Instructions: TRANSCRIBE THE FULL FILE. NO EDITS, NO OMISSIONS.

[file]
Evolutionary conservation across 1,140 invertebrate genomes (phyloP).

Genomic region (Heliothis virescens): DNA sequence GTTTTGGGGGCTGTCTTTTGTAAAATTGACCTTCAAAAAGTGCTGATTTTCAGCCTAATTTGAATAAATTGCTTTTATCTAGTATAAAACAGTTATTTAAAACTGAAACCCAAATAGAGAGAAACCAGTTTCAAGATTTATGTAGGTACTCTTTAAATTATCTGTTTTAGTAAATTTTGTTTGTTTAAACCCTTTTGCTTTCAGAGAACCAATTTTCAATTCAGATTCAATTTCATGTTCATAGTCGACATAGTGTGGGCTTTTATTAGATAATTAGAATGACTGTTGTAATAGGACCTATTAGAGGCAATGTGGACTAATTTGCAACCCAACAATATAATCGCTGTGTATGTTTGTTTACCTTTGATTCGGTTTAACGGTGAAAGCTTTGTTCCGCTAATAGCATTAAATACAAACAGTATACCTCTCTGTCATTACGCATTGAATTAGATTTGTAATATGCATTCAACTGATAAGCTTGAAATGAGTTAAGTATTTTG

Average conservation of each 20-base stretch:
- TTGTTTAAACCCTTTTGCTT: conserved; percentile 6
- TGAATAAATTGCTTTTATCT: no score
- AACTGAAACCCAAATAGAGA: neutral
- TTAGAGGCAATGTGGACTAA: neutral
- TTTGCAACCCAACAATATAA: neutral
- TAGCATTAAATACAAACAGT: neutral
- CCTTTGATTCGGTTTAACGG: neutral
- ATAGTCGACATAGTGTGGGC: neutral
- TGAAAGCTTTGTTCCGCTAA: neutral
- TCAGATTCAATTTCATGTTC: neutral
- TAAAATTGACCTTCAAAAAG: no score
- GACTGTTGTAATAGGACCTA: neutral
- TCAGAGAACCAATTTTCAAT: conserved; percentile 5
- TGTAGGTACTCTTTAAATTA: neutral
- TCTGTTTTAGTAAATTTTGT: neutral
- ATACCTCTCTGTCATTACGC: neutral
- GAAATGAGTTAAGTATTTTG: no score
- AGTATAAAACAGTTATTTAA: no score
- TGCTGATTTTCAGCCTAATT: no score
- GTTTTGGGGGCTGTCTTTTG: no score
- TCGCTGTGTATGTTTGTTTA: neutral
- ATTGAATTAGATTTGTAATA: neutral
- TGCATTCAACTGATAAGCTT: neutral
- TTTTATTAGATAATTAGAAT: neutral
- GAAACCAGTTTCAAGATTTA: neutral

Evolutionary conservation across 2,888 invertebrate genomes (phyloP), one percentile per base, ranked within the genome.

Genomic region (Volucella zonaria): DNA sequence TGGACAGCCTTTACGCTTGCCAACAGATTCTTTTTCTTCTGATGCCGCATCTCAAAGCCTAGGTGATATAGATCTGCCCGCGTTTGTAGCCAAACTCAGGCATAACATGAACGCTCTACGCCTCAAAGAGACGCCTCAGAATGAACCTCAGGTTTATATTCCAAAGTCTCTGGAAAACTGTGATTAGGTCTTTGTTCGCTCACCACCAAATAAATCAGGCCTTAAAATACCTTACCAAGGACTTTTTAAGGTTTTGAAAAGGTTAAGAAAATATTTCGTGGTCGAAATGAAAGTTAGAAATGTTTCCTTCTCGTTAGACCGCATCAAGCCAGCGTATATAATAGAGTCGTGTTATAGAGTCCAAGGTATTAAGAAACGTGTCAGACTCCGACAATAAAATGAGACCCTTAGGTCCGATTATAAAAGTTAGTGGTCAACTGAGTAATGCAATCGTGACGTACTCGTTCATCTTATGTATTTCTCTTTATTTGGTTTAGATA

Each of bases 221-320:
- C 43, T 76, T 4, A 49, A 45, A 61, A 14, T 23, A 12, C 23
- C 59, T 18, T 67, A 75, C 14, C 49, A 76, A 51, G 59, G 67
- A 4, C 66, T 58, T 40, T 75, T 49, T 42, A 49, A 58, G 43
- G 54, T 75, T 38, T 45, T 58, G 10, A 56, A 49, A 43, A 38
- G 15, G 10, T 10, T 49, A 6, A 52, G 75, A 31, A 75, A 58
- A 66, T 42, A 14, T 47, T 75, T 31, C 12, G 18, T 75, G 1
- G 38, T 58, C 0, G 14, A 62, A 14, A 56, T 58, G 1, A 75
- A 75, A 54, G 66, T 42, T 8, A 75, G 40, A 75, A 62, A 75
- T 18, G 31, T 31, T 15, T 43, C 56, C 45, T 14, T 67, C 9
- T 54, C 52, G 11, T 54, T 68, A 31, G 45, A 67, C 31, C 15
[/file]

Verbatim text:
Evolutionary conservation across 1,140 invertebrate genomes (phyloP).

Genomic region (Heliothis virescens): DNA sequence GTTTTGGGGGCTGTCTTTTGTAAAATTGACCTTCAAAAAGTGCTGATTTTCAGCCTAATTTGAATAAATTGCTTTTATCTAGTATAAAACAGTTATTTAAAACTGAAACCCAAATAGAGAGAAACCAGTTTCAAGATTTATGTAGGTACTCTTTAAATTATCTGTTTTAGTAAATTTTGTTTGTTTAAACCCTTTTGCTTTCAGAGAACCAATTTTCAATTCAGATTCAATTTCATGTTCATAGTCGACATAGTGTGGGCTTTTATTAGATAATTAGAATGACTGTTGTAATAGGACCTATTAGAGGCAATGTGGACTAATTTGCAACCCAACAATATAATCGCTGTGTATGTTTGTTTACCTTTGATTCGGTTTAACGGTGAAAGCTTTGTTCCGCTAATAGCATTAAATACAAACAGTATACCTCTCTGTCATTACGCATTGAATTAGATTTGTAATATGCATTCAACTGATAAGCTTGAAATGAGTTAAGTATTTTG

Average conservation of each 20-base stretch:
- TTGTTTAAACCCTTTTGCTT: conserved; percentile 6
- TGAATAAATTGCTTTTATCT: no score
- AACTGAAACCCAAATAGAGA: neutral
- TTAGAGGCAATGTGGACTAA: neutral
- TTTGCAACCCAACAATATAA: neutral
- TAGCATTAAATACAAACAGT: neutral
- CCTTTGATTCGGTTTAACGG: neutral
- ATAGTCGACATAGTGTGGGC: neutral
- TGAAAGCTTTGTTCCGCTAA: neutral
- TCAGATTCAATTTCATGTTC: neutral
- TAAAATTGACCTTCAAAAAG: no score
- GACTGTTGTAATAGGACCTA: neutral
- TCAGAGAACCAATTTTCAAT: conserved; percentile 5
- TGTAGGTACTCTTTAAATTA: neutral
- TCTGTTTTAGTAAATTTTGT: neutral
- ATACCTCTCTGTCATTACGC: neutral
- GAAATGAGTTAAGTATTTTG: no score
- AGTATAAAACAGTTATTTAA: no score
- TGCTGATTTTCAGCCTAATT: no score
- GTTTTGGGGGCTGTCTTTTG: no score
- TCGCTGTGTATGTTTGTTTA: neutral
- ATTGAATTAGATTTGTAATA: neutral
- TGCATTCAACTGATAAGCTT: neutral
- TTTTATTAGATAATTAGAAT: neutral
- GAAACCAGTTTCAAGATTTA: neutral

Evolutionary conservation across 2,888 invertebrate genomes (phyloP), one percentile per base, ranked within the genome.

Genomic region (Volucella zonaria): DNA sequence TGGACAGCCTTTACGCTTGCCAACAGATTCTTTTTCTTCTGATGCCGCATCTCAAAGCCTAGGTGATATAGATCTGCCCGCGTTTGTAGCCAAACTCAGGCATAACATGAACGCTCTACGCCTCAAAGAGACGCCTCAGAATGAACCTCAGGTTTATATTCCAAAGTCTCTGGAAAACTGTGATTAGGTCTTTGTTCGCTCACCACCAAATAAATCAGGCCTTAAAATACCTTACCAAGGACTTTTTAAGGTTTTGAAAAGGTTAAGAAAATATTTCGTGGTCGAAATGAAAGTTAGAAATGTTTCCTTCTCGTTAGACCGCATCAAGCCAGCGTATATAATAGAGTCGTGTTATAGAGTCCAAGGTATTAAGAAACGTGTCAGACTCCGACAATAAAATGAGACCCTTAGGTCCGATTATAAAAGTTAGTGGTCAACTGAGTAATGCAATCGTGACGTACTCGTTCATCTTATGTATTTCTCTTTATTTGGTTTAGATA

Each of bases 221-320:
- C 43, T 76, T 4, A 49, A 45, A 61, A 14, T 23, A 12, C 23
- C 59, T 18, T 67, A 75, C 14, C 49, A 76, A 51, G 59, G 67
- A 4, C 66, T 58, T 40, T 75, T 49, T 42, A 49, A 58, G 43
- G 54, T 75, T 38, T 45, T 58, G 10, A 56, A 49, A 43, A 38
- G 15, G 10, T 10, T 49, A 6, A 52, G 75, A 31, A 75, A 58
- A 66, T 42, A 14, T 47, T 75, T 31, C 12, G 18, T 75, G 1
- G 38, T 58, C 0, G 14, A 62, A 14, A 56, T 58, G 1, A 75
- A 75, A 54, G 66, T 42, T 8, A 75, G 40, A 75, A 62, A 75
- T 18, G 31, T 31, T 15, T 43, C 56, C 45, T 14, T 67, C 9
- T 54, C 52, G 11, T 54, T 68, A 31, G 45, A 67, C 31, C 15